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Thread: Worst turning wood ever -- angelique?

  1. #1
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    Worst turning wood ever -- angelique?

    I was sold a piece of milk chocolate colored wood with a tropical looking grain which the seller said was angelique. It passes as similar to pictures I find on the web labeled as angelique. I see some references to hard and full of silica. Tonight I turned a sphere from a 3"x3" piece.

    Wow...what an experience. The square roughed round fairly uneventfully, but when I started to round it over...past about 20 degrees to parallel to the grain, it was almost impossible to pick up a cut with a spindle gouge. A negative rake scraper would start to cut but would be dull to the point of refusal in 2 seconds ( I literally mean 2 seconds). I kept sharpening the gouge (Thompson) and it would last for one pass...you could feel it dulling as you went. Once I rotated the sphere to an endgrain cut and switched to a bowl gouge (also Thompson), I'd get four light passes per sharpening, one near the tip on each side and one on each wing. I believe I sharpened 12 times turning a 3" sphere!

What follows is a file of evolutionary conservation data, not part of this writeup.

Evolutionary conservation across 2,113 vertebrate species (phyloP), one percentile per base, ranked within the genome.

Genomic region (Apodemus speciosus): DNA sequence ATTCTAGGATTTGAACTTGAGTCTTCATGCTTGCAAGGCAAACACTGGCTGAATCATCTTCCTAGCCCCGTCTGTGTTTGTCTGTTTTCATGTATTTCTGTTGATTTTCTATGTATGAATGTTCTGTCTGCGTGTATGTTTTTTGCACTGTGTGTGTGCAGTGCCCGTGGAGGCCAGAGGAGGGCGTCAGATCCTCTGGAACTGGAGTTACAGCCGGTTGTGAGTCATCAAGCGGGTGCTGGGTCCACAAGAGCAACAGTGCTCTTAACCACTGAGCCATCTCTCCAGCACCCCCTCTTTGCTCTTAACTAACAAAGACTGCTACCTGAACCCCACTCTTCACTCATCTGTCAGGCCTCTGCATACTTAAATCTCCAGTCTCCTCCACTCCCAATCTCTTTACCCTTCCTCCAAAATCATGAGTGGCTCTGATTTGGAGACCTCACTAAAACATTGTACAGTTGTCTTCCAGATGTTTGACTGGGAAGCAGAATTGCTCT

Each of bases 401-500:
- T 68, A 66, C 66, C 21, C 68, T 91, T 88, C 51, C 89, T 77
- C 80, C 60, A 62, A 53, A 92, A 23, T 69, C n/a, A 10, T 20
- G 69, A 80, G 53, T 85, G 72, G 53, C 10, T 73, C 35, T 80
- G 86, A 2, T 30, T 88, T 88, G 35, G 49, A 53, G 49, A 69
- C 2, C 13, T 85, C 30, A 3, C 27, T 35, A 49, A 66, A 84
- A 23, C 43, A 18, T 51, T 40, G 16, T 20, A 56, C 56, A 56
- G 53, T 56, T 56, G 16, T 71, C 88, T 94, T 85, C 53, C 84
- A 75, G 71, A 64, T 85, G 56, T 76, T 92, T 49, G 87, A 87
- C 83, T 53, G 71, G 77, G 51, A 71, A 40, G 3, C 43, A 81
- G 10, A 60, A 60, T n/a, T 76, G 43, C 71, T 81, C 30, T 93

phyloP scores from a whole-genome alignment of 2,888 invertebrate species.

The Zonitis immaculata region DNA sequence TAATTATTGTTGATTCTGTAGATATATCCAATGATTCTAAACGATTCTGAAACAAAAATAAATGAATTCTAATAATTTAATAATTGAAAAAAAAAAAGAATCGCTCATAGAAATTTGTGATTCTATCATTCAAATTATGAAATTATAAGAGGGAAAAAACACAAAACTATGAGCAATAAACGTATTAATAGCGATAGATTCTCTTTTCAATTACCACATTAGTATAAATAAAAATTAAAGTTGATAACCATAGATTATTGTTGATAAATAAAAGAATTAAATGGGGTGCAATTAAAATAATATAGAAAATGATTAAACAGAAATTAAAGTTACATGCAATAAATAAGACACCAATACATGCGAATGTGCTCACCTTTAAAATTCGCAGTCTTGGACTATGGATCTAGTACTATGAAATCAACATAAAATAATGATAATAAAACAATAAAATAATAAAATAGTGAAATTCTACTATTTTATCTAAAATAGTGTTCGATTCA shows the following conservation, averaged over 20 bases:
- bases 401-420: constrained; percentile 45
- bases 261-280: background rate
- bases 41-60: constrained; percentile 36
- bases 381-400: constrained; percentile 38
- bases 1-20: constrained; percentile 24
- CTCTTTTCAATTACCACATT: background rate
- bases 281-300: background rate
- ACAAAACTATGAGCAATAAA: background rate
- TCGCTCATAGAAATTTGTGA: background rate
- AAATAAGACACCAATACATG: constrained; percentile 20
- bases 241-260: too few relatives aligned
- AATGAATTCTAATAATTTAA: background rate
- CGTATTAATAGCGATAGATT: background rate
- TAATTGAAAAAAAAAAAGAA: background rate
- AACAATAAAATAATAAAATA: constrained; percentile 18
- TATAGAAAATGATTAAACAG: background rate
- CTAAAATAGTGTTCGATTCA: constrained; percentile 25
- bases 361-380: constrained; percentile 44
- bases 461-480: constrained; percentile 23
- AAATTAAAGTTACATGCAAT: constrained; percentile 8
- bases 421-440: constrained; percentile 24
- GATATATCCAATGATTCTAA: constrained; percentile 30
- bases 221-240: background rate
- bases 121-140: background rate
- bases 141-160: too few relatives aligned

Interestingly, the cut quality was not bad; I just couldn't do it for more than a few seconds.

    Maybe this was just an piece extra rich in silica, but this sphere will serve as a trophy to persistence and the rest of the 3x3x12 blank will go on the shelf and wait to someday become an April fool's day joke on a fellow turner.

    Anyone else have experience with angelique?

    Best,

    Dave

  2. #2
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  3. #3
    Never heard of it, but not surprising. First piece of Ipe that I got, years ago, laid it out in the sun to see what it looked like. You could see lots of sparkling bits of silica in it. Not terribly bad though. I would expect that it might be a wood for carbide tools. When using the NRS, I prefer a burnished burr over the grinder burr. It is sharper, and lasts a lot longer.